environment, with mostly empty space, clearly separated and
mostly homogeneous trees, ranging sensors show a wider
potential. In particular, in our work, we rely on Light Detection
And Ranging (lidar), a viable technology for this environment,
with commercial sensors able of centimeter-level accuracy,
over 100 m range, and wide field-of-view.
There are multiple well-established frameworks and algo-
rithms for autonomous driving in urban environments [4], as
well as localization and mapping in roads and buildings [5].
Many of the solutions proposed in these areas have a strong
dependency on lidar scanners [6], among other sensors. In
the field of forest mapping and navigation, several researchers
have utilized terrain laser scan (TLS) to build point-cloud
maps [7]–[11]. In some of these works [7], [9], data is
collected from fixed-positioned tripods in order to gain an
understanding of how well individual trees can be detected and
their diameter at the breast height (DBH) can be registered.
Other studies rely on mobile laser scanning (MLS) [8], [10],
[12] to simulate the operation of the harvester.
Navigating in a forest presents several inherent challenges
owing to the complexity and lack of structure in the environ-
ment. A realistic forest harvesting process involves constant
obstructions from cut or fell branches and trunks and irregular
terrain. Furthermore, the movement of a harvester tends to
be rotational most of the time, with constant changes in
orientation along the work cycle and very slow translational
motion or even with no movement at all while trees are
being cut. These particularities of forest navigation bring
both advantages and disadvantages to standard development
of autonomous mobile robots: idle periods and slow motion
aid at realizing real-time operation and data processing, while
fast rotations difficult accurate mapping. A small error in the
orientation estimation can significantly affect the mapping of
trees that are farther away.
Research in the field of localization and mapping for au-
tonomous robots can be roughly divided into two approaches:
simultaneous localization and mapping (SLAM), and sequen-
tial location and mapping. The main difference between these
2
two is that SLAM has the location and mapping occurring
at the same time, whereas the sequential version has the
mapping part completed after the track of the vehicle has
been constructed for a considerable length. Localization is
often done by finding either a partial match between sensor
data batches acquired at different times, or finding a spatial
transformation that maximizes the data matching. A different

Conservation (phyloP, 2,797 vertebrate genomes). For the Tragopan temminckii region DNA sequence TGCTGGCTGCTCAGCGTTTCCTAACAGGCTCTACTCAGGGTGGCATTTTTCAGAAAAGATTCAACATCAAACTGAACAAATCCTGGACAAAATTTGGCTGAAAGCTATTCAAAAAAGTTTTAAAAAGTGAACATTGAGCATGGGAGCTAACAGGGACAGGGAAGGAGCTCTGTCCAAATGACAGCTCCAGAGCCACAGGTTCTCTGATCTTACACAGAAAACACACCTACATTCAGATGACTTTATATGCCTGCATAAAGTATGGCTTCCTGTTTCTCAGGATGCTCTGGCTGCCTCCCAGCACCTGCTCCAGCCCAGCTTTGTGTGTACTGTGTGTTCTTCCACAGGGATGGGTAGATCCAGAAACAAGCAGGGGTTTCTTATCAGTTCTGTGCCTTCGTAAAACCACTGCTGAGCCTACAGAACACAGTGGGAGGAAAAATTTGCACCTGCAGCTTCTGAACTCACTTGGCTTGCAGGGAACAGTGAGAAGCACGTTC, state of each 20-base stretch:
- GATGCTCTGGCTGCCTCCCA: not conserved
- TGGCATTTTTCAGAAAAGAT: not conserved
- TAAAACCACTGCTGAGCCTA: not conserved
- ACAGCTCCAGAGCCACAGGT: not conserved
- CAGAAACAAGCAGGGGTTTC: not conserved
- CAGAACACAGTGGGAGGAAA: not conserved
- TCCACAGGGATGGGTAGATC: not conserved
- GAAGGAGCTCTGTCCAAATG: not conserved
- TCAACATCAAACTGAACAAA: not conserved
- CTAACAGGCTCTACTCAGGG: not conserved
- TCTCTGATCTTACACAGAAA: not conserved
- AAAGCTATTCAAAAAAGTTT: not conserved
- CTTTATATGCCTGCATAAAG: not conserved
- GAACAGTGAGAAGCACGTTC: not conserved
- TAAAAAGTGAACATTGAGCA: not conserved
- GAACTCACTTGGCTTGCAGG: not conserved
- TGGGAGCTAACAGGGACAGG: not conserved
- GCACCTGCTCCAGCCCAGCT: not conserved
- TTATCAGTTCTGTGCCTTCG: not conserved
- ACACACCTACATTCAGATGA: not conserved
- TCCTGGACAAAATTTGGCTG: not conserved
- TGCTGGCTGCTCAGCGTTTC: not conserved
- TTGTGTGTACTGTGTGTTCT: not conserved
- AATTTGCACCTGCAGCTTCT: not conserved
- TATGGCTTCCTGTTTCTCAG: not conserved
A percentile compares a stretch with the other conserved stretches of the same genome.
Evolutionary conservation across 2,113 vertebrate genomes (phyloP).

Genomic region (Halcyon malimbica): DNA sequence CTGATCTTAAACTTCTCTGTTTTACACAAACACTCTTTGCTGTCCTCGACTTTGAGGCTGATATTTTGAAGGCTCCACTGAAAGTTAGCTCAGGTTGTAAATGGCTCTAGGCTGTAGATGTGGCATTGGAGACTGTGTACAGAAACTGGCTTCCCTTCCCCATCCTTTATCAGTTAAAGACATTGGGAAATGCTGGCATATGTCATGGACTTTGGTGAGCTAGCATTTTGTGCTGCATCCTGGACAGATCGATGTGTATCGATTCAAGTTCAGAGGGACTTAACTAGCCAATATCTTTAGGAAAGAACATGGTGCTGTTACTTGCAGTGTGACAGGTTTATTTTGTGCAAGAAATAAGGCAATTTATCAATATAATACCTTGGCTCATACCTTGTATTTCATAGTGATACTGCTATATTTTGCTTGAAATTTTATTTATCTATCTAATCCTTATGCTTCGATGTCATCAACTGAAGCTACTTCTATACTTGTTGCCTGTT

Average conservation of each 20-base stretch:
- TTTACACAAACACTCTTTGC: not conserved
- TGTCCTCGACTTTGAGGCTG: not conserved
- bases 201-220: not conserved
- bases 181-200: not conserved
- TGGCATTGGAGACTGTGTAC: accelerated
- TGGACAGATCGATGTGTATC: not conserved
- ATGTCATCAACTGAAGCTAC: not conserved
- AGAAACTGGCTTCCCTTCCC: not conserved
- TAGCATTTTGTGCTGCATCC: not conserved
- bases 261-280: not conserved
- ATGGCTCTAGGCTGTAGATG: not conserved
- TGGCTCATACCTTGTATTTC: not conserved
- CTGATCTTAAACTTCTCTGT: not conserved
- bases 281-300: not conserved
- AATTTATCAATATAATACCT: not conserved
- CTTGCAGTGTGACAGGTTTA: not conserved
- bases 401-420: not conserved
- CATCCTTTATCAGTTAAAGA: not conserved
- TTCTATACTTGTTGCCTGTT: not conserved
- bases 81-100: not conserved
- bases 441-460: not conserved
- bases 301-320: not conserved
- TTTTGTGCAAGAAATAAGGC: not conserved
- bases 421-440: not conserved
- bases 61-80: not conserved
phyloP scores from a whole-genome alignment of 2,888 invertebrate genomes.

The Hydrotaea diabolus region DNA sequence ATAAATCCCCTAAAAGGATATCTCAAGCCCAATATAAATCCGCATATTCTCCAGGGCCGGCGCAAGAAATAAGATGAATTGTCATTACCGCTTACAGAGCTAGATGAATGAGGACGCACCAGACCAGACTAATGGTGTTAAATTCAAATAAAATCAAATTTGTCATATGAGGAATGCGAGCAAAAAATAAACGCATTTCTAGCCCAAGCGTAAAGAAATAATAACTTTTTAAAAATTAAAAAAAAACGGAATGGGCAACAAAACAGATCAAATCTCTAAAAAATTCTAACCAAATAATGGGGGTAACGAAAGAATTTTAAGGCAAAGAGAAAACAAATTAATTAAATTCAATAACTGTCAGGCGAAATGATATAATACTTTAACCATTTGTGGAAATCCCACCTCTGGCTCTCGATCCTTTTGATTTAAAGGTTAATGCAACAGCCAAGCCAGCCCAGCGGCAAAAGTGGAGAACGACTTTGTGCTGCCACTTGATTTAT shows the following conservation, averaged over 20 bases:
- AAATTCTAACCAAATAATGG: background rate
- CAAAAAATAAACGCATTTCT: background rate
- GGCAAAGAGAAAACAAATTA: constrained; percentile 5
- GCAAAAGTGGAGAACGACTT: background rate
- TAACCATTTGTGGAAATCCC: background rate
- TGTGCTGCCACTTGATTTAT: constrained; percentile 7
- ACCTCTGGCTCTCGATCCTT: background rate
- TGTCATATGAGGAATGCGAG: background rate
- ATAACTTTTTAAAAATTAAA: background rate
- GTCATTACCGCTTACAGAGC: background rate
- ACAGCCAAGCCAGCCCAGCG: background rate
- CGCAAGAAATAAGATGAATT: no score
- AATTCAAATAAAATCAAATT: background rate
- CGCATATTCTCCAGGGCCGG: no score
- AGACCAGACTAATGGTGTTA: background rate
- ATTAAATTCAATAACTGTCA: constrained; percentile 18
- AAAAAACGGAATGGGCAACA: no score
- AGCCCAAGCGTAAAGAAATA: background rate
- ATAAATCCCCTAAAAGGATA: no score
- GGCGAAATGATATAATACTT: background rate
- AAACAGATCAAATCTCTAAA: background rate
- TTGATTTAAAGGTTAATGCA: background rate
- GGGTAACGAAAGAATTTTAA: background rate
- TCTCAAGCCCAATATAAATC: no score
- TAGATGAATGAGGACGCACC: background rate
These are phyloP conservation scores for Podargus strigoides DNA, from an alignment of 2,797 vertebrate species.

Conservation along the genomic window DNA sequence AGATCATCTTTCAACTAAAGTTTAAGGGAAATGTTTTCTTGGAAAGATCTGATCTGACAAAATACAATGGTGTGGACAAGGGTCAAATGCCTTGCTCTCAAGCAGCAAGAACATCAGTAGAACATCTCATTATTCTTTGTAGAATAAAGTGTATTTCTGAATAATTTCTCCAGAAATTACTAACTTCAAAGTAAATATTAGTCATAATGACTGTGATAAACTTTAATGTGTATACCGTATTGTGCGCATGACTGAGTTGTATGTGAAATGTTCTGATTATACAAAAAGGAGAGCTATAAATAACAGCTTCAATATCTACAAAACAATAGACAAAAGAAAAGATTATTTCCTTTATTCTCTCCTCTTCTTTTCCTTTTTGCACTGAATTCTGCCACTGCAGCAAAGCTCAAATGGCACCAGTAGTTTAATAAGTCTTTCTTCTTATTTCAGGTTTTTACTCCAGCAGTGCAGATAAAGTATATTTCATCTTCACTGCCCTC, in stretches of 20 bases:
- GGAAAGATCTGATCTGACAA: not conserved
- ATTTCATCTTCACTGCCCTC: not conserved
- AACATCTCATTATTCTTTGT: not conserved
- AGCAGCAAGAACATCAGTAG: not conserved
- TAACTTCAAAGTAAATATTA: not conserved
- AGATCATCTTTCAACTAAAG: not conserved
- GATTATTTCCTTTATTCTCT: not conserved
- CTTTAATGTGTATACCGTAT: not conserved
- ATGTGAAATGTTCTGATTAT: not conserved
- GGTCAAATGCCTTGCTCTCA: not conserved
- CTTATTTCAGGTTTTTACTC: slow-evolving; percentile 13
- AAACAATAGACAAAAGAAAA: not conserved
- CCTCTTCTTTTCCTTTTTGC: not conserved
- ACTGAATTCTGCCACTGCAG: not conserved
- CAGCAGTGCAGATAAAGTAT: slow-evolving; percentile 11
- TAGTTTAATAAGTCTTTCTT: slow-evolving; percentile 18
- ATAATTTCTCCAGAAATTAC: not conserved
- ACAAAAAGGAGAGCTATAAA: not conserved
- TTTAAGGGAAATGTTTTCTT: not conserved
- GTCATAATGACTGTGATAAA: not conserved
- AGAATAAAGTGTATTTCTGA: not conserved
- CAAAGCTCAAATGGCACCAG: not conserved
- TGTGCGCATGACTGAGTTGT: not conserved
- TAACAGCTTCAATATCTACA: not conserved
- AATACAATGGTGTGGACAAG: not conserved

approach is then to classify localization methods based on
whether the matching process is done globally or locally. The
same can be applied to different types of sensor data, includ-
ing images [13]. Nonetheless, we are interested in matching
point clouds generated from lidar scanners. Because locally
converging methods have a valley of convergence [14], which
is sometimes defined e.g. by step length limit and the point
cloud overlap limit, we study a global point cloud matching
approach.
In this paper, our objective is to enable fast, real-time global
localization for autonomous forest harvesters and forwarders.
Our experiments have been done using data from a 3D lidar
scanner situated in the front panel of a manually operated
forwarder. The methods presented in this paper rely on the
assumption that a global forest map in the form of a point
cloud is available. In practice, we first create the map using
state-of-the-art lidar odometry and mapping algorithms, and
then evaluate our localization approach. The localization is
global and does not depend on previous states or position
estimations, therefore providing a robust solution for long-
term autonomy.
A. Localization in Autonomous Mobile Robots
Autonomous mobile robots meant to operate outdoors often
rely on GNSS sensors as the basic source of global localization
data, and then integrate other sensor data through sensor fusion
techniques for local position estimation [6]. GNSS sensors
alone do not provide enough accuracy in urban or dense
environments, with accuracy often in the order of meters [15].
While GNSS sensors have increased their accuracy in recent
years, multiple challenges remain in environments with struc-
tures affecting the signal path. In particular, GNSS signals are
weak in forests, owing to the irregular land contours and the
coverage that tree foliage provides [16]. Therefore, we focus
on the design and development of localization methods that
rely solely on lidar data, with GNSS providing only the initial
position before entering the forest or starting the autonomous
operation. The following are the main approaches enabling the
estimation of the movement of a mobile robot based on lidar
scans by either comparing consecutive scans (hereinafter also
called point clouds) or a given scan with a global point cloud.
We refer to comparing scans as scan matching:
Full scan matching. In SLAM algorithms, a necessary